If your baby is born with a serious health issue, the most important thing on your mind is to get your baby feeling better -- and recovering from the health problem -- as quickly as possible. The thing is, health care for your baby could be extremely expensive and unaffordable if you're not extremely wealthy.
If you want to find out whether you can pursue a claim for damages against a responsible party, you'll want to investigate the circumstances of how and when your baby's health condition developed. For these purposes, you'll want to determine whether your baby is dealing with a birth injury or a birth defect.
What's a birth injury?
A birth injury happens during labor or delivery. It could be the result of the doctor's improper use of a vacuum or forceps while supervising the delivery. It could also be the result of the doctor missing important clues that -- for any other physician -- would have indicated the need to take immediate action. If your doctor was negligent, missed clear details that other physicians would have noticed or was reckless while administering care, the doctor might be liable for damages if his or her poor performance caused your baby's injuries.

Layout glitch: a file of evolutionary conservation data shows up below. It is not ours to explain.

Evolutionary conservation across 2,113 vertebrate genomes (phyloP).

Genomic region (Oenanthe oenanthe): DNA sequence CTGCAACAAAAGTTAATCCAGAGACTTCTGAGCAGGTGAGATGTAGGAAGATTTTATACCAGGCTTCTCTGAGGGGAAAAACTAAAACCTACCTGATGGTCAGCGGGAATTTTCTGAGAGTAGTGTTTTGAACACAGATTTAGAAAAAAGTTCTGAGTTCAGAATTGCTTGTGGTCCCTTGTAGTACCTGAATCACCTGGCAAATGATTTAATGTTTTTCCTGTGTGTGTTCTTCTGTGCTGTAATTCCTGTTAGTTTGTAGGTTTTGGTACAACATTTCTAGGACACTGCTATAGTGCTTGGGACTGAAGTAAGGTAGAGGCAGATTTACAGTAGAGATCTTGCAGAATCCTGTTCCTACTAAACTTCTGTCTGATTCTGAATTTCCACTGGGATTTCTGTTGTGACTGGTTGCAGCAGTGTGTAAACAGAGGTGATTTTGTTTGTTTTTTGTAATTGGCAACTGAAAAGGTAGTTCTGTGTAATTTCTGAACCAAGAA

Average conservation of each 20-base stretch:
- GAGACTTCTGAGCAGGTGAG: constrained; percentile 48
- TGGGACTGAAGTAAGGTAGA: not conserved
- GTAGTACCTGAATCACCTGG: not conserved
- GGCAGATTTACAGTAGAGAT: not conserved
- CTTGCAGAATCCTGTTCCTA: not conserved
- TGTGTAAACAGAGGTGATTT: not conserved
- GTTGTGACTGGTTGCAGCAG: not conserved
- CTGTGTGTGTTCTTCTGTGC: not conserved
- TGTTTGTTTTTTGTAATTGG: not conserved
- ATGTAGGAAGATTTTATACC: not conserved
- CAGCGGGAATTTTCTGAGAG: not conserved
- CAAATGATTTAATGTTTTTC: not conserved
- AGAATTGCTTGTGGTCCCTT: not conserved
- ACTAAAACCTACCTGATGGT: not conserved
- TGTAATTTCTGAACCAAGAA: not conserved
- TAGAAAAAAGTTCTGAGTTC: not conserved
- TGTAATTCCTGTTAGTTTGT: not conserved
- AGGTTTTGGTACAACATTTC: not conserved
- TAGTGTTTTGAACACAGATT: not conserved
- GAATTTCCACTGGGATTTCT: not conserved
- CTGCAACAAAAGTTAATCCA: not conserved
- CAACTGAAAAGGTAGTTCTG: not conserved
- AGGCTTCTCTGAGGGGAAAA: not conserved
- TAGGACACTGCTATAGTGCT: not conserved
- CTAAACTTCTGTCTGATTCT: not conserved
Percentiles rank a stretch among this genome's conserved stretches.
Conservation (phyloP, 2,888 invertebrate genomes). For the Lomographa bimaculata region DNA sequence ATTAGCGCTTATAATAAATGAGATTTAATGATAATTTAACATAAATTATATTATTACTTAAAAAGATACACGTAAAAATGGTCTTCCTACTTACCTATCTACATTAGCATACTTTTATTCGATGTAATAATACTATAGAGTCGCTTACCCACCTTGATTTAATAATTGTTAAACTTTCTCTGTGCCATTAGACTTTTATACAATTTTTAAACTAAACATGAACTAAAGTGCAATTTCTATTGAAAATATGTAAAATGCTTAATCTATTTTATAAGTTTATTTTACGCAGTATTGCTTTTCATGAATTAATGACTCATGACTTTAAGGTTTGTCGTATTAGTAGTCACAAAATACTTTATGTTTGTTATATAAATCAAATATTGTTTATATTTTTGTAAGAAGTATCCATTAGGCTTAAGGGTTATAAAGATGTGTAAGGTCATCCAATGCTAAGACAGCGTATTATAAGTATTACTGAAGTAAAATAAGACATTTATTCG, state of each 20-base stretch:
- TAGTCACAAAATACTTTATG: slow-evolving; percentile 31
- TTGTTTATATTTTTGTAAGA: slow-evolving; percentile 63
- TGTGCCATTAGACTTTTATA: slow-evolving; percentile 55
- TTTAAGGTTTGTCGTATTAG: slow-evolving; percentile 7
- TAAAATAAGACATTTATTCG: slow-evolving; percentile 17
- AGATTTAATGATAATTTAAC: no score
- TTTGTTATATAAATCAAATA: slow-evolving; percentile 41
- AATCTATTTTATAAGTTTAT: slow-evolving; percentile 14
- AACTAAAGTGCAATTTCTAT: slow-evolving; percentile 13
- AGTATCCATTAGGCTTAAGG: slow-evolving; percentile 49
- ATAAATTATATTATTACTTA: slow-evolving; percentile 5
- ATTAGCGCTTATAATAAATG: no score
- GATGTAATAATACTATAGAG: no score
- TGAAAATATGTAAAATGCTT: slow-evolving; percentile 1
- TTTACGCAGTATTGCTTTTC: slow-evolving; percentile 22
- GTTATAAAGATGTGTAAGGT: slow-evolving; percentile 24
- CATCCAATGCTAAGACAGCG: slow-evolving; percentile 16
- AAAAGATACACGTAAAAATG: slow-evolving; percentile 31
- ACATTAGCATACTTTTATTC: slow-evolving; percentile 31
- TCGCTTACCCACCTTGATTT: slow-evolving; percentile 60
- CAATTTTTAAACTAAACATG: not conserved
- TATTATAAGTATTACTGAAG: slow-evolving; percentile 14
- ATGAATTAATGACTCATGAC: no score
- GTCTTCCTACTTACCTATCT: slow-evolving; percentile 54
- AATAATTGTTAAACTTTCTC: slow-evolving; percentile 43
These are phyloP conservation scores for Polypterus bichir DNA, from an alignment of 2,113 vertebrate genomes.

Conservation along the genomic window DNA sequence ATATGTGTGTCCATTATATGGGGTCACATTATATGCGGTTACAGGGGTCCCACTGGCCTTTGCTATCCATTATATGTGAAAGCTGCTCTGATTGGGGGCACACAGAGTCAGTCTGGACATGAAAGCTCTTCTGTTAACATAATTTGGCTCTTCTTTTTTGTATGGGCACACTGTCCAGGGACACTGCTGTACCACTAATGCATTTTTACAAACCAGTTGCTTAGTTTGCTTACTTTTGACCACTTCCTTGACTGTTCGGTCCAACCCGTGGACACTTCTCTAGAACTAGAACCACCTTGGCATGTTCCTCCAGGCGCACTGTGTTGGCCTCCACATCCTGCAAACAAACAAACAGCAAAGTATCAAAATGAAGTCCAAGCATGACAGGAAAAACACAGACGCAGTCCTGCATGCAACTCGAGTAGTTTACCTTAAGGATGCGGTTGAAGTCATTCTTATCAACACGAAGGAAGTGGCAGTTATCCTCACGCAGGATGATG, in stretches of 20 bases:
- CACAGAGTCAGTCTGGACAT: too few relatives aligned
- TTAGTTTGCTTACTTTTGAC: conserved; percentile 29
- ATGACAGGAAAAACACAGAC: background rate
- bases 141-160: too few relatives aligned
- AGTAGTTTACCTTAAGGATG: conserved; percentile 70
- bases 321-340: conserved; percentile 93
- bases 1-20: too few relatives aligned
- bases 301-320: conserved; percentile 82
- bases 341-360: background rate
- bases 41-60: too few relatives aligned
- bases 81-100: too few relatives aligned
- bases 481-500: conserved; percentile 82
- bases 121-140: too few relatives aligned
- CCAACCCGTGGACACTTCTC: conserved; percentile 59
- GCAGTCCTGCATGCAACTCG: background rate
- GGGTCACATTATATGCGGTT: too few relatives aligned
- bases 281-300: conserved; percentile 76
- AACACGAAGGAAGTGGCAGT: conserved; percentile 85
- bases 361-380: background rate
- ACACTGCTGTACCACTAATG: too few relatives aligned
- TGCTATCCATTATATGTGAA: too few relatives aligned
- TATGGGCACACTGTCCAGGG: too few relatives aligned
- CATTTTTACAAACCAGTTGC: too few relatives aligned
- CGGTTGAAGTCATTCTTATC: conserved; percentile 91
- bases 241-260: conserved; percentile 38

What's a birth defect?
Unlike a birth injury, a birth defect happens while the baby is developing in the womb. It could be triggered by failures on the part of the doctor when prescribing medications. It could be the result of something that the physician failed to notice. When the birth defect is the direct result of the doctor's failures in this regard, then the parents may be able to pursue a personal injury claim for compensation to help pay for the baby's care.
Does your baby have a serious health problem?
While many birth injury and birth defect cases are the clear fault of treating physicians, hospitals and medical staff -- many of these situations are no one's fault. If that's the case, then the parents may not have any avenue by which to pursue compensation. If your baby was born with a serious health condition, make sure to fully evaluate your options to determine whether you and your family can pursue financial justice in court.